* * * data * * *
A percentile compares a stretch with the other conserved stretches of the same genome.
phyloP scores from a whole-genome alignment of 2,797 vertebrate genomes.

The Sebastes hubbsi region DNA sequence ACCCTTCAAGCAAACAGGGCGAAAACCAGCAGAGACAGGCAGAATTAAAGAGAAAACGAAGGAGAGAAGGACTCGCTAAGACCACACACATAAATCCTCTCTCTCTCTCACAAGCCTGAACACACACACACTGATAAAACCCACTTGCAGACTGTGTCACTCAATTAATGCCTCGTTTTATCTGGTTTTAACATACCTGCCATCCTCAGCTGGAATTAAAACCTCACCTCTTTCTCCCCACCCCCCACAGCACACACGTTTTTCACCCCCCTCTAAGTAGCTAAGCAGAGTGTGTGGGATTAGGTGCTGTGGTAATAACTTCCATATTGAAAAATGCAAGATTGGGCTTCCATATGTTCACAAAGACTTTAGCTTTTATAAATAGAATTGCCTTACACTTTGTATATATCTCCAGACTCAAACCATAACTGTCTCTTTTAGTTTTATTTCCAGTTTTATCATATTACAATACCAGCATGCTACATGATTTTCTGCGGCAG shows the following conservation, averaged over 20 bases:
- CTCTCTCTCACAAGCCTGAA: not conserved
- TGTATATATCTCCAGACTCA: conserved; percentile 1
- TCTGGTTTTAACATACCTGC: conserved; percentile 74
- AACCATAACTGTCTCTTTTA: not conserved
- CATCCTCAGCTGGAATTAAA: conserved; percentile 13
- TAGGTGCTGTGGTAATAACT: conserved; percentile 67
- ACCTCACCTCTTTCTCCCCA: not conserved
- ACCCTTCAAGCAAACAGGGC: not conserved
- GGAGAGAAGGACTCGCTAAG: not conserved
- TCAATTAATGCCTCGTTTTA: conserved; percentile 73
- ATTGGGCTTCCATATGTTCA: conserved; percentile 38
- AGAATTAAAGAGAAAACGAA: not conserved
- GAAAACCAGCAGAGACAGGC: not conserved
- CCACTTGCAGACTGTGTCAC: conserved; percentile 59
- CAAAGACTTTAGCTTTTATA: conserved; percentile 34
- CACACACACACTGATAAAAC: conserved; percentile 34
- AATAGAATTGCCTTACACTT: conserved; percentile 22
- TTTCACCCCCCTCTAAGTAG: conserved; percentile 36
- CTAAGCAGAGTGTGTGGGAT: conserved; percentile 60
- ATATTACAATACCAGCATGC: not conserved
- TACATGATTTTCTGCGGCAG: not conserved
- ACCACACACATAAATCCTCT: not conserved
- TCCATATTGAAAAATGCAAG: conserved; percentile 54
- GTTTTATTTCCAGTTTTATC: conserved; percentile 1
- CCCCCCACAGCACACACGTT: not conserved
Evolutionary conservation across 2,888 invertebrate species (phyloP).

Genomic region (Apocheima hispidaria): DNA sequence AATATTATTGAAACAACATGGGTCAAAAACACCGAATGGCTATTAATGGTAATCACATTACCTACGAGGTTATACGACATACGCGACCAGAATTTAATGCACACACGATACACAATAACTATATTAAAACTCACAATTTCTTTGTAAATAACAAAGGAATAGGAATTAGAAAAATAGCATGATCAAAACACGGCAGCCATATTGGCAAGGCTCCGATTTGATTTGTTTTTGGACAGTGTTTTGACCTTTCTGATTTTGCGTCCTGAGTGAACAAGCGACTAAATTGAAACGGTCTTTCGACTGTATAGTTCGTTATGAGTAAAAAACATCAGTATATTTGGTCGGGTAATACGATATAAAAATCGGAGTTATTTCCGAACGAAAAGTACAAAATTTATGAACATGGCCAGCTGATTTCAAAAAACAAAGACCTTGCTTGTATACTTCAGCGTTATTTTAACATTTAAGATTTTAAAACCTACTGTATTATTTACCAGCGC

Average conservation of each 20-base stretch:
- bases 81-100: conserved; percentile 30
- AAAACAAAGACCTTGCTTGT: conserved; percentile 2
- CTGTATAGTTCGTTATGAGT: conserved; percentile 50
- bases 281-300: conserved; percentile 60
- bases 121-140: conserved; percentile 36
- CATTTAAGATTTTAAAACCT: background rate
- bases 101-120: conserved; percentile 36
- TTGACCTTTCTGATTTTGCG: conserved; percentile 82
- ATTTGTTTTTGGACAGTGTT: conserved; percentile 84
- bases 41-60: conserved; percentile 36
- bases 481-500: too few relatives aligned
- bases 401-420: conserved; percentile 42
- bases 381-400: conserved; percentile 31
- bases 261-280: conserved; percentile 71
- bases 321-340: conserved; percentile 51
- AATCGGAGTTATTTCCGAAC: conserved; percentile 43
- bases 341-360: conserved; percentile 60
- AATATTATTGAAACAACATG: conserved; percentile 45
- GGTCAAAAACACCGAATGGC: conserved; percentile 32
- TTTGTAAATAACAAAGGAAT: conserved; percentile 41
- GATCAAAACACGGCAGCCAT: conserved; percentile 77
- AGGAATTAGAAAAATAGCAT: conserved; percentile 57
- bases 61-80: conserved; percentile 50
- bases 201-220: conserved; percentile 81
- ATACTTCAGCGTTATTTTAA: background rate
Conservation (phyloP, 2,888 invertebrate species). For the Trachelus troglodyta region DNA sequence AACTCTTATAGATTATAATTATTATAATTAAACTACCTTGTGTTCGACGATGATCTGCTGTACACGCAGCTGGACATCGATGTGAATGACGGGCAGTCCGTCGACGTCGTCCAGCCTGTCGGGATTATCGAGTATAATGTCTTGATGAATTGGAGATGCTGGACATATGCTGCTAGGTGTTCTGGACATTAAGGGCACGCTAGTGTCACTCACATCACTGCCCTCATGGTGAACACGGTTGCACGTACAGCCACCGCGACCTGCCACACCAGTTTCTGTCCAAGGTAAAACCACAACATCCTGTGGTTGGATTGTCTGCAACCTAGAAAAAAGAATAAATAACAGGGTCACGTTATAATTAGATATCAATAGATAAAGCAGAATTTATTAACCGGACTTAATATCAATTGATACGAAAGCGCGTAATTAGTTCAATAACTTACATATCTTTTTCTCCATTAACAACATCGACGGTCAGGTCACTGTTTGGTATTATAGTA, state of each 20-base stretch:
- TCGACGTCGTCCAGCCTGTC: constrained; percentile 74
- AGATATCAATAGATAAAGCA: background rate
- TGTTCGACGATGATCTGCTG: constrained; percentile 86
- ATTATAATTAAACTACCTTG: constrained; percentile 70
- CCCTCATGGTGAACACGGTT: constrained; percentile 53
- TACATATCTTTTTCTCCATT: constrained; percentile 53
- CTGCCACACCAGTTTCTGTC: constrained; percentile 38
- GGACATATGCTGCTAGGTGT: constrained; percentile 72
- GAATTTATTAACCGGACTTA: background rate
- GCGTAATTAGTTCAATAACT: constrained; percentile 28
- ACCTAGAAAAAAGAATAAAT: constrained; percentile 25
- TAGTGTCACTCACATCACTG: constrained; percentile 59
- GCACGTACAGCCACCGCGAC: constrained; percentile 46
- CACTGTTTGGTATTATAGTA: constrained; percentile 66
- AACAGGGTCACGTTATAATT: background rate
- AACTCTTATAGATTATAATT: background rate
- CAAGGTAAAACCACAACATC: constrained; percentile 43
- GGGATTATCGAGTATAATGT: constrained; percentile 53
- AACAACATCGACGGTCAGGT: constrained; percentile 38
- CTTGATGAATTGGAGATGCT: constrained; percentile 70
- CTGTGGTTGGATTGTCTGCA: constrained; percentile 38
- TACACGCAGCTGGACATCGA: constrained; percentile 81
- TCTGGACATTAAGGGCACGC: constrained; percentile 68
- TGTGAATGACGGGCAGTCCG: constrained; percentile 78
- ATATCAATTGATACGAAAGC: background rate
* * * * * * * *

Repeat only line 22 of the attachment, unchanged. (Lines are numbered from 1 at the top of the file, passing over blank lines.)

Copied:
- CTAAGCAGAGTGTGTGGGAT: conserved; percentile 60